2018 sees the fourth Stamford Verse Festival, hosted by Stamford Arts Centre (11-15 April), featuring Lemn Sissay, Ash Dickison and Liverpool poetry legend Roger McGough with his band Little Machine. One of the sure highlights, however, is an artist who doesn’t employ spoken-word at all – beatboxer and singer Grace Savage. The Moment talked to her.
You’re not known as a poet – what will you be bringing to the Verse Festival?
I do write lyrics, but I’m mainly known for my beatboxing. People often get confused and think I’m a rapper as well, but I’m not – I’m a singer, songwriter and beatboxer, so that’s what I’ll be doing. But although I don’t do spoken word my world crosses over with poets quite a lot. Often I’ll be on a line-up where there’ll be a spoken word artist, a beatboxer and a singer.
How did it all start?
I grew up in a small town in Devon and when was about 15 happened to know a lot of older guys who were beatboxing. A friend of mine called Belle – now known as Bellatrix – also started beatboxing, and I basically learned from them. I thought it would just be a fun hobby; I didn’t think I could make a career out of it. Then 12 years later it became my actual job! And the great thing is you don’t need expensive equipment or to be sat at an instrument. You can literally do it anywhere.
Beatboxing is something everyone can do ‘a bit’, but how get to the incredible level you’re at now?
People sometimes ask me ‘When did you discover you could beatbox?’ which is kind of interesting, as it’s not like you just wake up one day and have this magical skill! It does take hours of practice, just as it does in any area of music. It is quite an addictive thing once you start learning – you get a snare sound and think: ‘How can I perfect that to make it even better?’ And the great thing is there are no rules. There are no graded examinations or right ways of doing it, so you’re completely free to create your own material and routines. That does take a lot of practice – and some natural musical ability. I teach a lot of beatboxing and always say anybody can do it, but you do find some people pick it up quicker – usually people who have fewer inhibitions and being willing to make stupid sounds and look a bit silly! When you’re teaching kids before they hit their teens, they pick it up easily. They’ve just got no inhibitions. They get it. But also it’s important to say it’s not just about sound effects. It is about creating music, creating songs. That’s the area beatboxing is moving into now – beatboxers working with other musicians, dancers, visual artists – basically, it being an art form and not just a gimmick. That’s what I’m more interested in – creating music, and telling a story.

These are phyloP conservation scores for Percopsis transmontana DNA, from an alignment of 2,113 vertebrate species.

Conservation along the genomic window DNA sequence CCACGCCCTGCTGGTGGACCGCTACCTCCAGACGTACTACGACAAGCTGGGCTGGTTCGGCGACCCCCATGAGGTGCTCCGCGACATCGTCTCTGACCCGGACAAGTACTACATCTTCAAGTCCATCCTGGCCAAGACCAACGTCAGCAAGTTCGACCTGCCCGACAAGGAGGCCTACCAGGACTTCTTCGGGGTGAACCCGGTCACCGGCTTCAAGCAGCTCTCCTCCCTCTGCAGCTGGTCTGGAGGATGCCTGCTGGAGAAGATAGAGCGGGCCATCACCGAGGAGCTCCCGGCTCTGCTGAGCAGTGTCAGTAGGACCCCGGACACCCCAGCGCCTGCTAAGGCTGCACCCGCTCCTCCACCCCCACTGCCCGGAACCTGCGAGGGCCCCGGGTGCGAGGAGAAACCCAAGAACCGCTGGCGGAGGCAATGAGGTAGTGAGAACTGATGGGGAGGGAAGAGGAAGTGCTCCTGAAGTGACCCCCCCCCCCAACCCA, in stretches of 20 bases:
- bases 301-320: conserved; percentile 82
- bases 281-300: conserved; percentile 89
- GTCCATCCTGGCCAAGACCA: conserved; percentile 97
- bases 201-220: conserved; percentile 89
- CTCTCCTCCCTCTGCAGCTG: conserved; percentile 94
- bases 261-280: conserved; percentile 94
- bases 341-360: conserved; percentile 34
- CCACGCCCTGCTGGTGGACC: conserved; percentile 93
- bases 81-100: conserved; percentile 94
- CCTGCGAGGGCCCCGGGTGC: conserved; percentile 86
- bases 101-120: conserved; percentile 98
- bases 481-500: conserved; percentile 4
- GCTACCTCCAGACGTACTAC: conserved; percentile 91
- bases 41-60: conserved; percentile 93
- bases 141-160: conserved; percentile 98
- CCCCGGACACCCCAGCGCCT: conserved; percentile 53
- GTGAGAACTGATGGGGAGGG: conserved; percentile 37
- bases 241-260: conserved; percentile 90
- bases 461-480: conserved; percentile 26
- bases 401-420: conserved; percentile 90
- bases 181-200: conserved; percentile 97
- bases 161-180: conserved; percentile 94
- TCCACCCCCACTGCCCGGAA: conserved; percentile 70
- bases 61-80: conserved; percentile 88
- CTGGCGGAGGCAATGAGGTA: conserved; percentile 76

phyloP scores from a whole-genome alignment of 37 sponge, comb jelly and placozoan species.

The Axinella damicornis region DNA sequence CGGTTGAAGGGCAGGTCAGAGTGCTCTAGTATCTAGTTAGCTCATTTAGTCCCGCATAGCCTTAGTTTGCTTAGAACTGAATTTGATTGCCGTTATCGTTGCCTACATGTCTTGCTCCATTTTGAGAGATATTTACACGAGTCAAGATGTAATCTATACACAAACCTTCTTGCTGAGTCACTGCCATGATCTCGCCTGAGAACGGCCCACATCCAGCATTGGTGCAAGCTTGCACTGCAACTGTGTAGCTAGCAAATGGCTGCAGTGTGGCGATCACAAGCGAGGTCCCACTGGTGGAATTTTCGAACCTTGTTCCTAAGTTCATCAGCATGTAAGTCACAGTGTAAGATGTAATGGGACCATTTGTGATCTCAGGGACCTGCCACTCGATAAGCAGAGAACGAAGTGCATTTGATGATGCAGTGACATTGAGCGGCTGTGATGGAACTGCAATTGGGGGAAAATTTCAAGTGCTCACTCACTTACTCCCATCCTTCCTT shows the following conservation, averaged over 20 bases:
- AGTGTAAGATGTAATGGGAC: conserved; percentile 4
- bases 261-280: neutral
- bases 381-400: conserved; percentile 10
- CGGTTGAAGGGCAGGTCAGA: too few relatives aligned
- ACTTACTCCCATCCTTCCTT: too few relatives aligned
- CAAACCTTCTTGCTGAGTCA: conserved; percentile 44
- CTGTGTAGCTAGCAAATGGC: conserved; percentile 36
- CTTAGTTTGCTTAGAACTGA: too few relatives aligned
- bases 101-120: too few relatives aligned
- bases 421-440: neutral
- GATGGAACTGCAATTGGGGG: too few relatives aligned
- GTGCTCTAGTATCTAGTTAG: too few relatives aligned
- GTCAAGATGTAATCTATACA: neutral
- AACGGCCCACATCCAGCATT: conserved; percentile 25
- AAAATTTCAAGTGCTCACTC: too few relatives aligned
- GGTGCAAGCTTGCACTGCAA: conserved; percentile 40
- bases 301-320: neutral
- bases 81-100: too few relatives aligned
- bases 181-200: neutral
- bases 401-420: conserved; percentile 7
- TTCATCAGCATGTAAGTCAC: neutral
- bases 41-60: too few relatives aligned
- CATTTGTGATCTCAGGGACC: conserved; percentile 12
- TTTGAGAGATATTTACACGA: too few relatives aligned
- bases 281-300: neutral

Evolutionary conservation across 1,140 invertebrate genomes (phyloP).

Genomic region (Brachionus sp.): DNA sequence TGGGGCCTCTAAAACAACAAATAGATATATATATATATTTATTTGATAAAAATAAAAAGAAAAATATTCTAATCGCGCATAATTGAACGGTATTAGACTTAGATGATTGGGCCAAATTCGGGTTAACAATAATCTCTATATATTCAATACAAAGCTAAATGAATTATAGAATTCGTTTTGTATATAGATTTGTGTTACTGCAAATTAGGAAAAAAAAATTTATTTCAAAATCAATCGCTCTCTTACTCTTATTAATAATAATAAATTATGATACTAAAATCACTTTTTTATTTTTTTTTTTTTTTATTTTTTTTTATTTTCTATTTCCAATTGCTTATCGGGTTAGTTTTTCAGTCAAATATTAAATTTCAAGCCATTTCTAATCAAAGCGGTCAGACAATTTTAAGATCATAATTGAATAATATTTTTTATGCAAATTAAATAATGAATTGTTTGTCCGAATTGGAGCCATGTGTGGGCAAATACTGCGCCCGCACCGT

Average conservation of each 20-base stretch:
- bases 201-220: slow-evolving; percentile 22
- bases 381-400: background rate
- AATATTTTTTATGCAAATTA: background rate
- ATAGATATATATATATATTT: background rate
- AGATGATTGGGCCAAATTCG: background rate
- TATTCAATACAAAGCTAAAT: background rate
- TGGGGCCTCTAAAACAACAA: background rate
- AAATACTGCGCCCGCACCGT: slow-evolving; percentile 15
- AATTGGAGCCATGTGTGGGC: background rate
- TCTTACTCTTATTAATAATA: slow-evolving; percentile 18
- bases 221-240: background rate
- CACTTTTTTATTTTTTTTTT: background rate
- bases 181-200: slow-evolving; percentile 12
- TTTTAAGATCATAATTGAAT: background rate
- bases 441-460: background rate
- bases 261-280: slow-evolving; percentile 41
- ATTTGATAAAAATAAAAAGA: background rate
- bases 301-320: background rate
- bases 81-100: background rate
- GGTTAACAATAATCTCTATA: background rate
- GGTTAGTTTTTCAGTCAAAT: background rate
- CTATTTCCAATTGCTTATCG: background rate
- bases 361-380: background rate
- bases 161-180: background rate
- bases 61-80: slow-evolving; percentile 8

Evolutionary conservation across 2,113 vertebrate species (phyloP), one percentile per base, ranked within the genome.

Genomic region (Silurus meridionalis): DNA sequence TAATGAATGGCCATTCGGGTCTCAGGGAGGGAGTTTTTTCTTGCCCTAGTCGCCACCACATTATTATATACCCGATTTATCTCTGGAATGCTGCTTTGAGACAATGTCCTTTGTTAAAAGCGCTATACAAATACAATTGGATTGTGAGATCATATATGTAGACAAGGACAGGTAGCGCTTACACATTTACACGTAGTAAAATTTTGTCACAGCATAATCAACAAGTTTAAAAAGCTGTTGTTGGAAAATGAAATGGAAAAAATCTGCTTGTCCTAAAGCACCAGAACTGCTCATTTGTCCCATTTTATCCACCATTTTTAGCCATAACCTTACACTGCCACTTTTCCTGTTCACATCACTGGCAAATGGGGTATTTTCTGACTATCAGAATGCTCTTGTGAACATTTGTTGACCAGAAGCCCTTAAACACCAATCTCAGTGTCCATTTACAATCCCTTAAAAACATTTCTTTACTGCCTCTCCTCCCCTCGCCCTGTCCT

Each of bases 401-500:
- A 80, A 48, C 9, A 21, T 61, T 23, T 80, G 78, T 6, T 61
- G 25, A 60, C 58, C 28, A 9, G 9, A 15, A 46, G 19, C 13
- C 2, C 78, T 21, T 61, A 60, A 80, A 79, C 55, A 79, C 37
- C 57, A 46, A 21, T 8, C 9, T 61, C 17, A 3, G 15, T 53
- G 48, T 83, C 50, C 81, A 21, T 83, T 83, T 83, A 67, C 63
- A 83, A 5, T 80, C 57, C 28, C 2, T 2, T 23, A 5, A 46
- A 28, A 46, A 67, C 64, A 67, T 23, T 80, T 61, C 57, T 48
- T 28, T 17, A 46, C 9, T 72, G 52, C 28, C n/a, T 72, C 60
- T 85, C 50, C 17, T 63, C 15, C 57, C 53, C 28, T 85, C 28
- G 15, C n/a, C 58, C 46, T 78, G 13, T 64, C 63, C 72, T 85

How did beatboxing develop into songs?
I started purely beatboxing, no technology, no tricks, no effects – just me and the microphone. My next step was to get a Loop Station, so I could loop those beats and create different layers and textures live, and start creating songs. The guy I often work with now is a DJ, so I will loop beats and he will use his setup to trigger samples, play a bass line and so on – but at Stamford it will be just me and the Loop Station; part beatboxing, part covers, part original songs.
How do the words come about?
It’s very important to me for the lyrics to be personal and meaningful. I actually start out writing free-form poetry – just a splurge of thoughts and feelings – and then I’ll work on that to make it into rhyming couplets. I’ve actually been writing songs since I was about seven or eight years old and secretly always wanted to be a singer, but for a long time I was terrified of singing in public and hid behind the beatboxing. Now, finally, at the age of 28, I feel comfortable calling myself a singer and songwriter!
Grace Savage will be performing at the Festival on Friday 13 April.
New acts and events are being confirmed all the time, so keep an eye on Stamford Arts Centre website for the latest details.
Stamford Arts Centre, 27 St Mary’s Street, Stamford
Box Office: 01780 763203